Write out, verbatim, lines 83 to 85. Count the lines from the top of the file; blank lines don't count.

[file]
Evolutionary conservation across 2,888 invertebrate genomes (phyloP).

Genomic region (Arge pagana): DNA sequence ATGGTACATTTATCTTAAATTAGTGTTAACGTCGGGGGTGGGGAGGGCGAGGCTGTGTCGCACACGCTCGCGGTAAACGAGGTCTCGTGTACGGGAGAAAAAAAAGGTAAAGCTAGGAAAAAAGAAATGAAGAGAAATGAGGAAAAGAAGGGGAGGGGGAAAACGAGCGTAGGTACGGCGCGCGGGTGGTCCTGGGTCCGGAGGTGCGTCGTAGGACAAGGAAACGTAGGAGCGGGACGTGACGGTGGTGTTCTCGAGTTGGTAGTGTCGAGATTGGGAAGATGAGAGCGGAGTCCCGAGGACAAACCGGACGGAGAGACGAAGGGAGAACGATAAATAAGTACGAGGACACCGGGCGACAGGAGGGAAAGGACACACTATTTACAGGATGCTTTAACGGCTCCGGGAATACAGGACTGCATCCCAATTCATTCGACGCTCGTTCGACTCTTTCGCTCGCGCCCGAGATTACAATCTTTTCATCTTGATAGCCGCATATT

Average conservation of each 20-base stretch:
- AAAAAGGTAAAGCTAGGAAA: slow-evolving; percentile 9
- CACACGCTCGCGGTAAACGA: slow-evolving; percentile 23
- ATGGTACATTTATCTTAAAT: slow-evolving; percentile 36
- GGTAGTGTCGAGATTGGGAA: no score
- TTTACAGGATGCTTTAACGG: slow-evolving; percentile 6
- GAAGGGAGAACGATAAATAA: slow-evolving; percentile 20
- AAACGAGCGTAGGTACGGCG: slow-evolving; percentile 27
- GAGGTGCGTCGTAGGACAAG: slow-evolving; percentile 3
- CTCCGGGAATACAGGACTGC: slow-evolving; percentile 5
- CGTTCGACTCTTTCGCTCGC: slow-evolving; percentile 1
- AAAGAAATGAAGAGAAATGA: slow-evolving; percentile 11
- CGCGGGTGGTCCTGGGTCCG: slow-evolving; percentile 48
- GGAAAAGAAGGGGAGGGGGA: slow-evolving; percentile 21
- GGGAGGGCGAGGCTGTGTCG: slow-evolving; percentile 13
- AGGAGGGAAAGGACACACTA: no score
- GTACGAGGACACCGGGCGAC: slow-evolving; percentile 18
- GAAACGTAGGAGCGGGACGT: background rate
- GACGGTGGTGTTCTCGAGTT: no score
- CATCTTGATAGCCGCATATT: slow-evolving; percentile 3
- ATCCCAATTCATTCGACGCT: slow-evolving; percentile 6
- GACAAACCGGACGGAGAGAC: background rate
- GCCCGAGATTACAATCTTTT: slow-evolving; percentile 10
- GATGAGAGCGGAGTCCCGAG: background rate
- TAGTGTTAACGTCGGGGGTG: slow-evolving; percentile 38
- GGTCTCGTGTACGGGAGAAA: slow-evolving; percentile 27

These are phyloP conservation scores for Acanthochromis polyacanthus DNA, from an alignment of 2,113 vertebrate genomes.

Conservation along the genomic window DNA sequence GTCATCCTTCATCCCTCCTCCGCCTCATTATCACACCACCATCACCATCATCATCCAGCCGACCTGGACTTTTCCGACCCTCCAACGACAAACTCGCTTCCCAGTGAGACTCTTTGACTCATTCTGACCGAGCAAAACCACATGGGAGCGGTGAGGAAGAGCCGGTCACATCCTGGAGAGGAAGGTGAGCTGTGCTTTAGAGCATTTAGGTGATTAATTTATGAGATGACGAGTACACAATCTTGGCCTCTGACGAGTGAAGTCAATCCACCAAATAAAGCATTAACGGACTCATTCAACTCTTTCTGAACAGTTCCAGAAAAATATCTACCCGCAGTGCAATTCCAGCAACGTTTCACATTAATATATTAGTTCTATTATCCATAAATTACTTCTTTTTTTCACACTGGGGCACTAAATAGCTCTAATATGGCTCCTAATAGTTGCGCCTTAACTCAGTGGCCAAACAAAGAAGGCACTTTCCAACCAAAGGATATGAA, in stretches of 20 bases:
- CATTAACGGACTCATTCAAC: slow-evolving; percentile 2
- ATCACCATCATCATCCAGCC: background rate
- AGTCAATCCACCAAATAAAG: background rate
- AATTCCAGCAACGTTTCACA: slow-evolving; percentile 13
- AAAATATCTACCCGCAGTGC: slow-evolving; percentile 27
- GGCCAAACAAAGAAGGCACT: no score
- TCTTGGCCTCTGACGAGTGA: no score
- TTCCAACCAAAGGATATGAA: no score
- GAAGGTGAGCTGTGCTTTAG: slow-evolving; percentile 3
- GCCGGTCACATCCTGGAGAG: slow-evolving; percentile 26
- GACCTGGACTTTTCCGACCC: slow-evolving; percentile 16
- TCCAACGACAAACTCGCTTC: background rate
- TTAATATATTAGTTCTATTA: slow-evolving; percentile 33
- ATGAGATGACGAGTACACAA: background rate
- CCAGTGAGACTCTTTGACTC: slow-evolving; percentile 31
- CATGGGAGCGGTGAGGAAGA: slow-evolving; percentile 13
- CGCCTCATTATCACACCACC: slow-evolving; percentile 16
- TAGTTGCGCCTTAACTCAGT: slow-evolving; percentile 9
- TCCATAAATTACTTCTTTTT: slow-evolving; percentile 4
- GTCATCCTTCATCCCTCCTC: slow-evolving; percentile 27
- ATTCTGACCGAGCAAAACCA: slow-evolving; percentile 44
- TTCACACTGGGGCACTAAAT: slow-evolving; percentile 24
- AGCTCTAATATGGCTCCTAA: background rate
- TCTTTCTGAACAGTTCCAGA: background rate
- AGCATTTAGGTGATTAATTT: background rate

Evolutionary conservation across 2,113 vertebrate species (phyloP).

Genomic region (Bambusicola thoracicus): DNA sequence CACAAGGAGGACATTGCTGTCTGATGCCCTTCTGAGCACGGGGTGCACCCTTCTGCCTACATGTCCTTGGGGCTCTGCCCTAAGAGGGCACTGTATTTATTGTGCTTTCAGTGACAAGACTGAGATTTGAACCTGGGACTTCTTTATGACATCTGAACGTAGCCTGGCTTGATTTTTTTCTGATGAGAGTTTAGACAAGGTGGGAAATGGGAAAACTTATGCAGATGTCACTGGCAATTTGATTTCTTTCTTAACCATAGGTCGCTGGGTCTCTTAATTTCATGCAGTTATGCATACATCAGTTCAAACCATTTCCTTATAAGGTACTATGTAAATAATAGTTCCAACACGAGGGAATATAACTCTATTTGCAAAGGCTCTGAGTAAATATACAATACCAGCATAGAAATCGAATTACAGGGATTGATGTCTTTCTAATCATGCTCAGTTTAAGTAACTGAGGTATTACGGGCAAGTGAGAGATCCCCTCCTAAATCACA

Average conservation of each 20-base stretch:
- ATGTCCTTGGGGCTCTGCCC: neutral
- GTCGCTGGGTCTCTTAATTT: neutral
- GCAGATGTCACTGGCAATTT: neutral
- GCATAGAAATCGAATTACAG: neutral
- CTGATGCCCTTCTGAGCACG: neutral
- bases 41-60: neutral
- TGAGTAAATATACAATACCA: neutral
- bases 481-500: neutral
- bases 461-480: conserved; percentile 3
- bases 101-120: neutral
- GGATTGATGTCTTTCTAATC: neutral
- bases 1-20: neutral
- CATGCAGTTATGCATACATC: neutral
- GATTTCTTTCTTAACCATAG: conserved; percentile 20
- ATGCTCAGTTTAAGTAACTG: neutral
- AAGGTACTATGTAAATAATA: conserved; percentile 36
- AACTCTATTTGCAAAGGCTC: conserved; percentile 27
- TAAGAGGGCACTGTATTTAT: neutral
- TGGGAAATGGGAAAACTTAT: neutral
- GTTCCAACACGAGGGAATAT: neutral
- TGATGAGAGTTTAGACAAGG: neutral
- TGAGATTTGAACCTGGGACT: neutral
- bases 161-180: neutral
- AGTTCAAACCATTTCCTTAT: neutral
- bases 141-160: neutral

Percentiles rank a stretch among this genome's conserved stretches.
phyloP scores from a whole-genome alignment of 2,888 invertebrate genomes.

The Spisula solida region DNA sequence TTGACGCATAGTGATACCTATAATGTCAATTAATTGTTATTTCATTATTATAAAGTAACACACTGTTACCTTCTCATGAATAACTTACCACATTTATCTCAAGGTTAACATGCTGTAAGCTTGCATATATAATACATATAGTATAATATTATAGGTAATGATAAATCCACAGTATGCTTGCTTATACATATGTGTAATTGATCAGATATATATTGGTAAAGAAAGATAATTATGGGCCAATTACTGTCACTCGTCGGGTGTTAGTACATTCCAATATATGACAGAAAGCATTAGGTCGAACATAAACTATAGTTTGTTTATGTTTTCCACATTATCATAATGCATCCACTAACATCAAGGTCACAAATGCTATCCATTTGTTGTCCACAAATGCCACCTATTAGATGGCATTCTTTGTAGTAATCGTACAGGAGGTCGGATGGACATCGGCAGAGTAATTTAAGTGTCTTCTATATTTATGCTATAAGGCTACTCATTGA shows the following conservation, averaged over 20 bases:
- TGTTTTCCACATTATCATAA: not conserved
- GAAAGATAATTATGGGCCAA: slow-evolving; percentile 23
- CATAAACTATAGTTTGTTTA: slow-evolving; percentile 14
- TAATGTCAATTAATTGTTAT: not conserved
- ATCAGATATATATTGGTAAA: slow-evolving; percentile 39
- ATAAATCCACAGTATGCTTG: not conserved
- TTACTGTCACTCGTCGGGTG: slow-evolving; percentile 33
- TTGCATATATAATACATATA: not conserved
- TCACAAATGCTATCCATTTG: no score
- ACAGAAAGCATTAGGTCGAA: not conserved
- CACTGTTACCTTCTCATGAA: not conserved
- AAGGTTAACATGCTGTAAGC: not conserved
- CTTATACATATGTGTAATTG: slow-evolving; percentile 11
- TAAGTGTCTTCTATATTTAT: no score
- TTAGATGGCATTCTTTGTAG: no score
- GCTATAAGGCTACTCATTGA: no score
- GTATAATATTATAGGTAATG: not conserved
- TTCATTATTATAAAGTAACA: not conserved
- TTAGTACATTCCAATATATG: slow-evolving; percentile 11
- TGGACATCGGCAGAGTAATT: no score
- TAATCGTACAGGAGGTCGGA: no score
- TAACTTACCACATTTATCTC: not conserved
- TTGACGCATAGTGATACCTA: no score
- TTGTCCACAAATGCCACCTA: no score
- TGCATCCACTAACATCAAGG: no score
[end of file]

- bases 141-160: neutral

Percentiles rank a stretch among this genome's conserved stretches.
phyloP scores from a whole-genome alignment of 2,888 invertebrate genomes.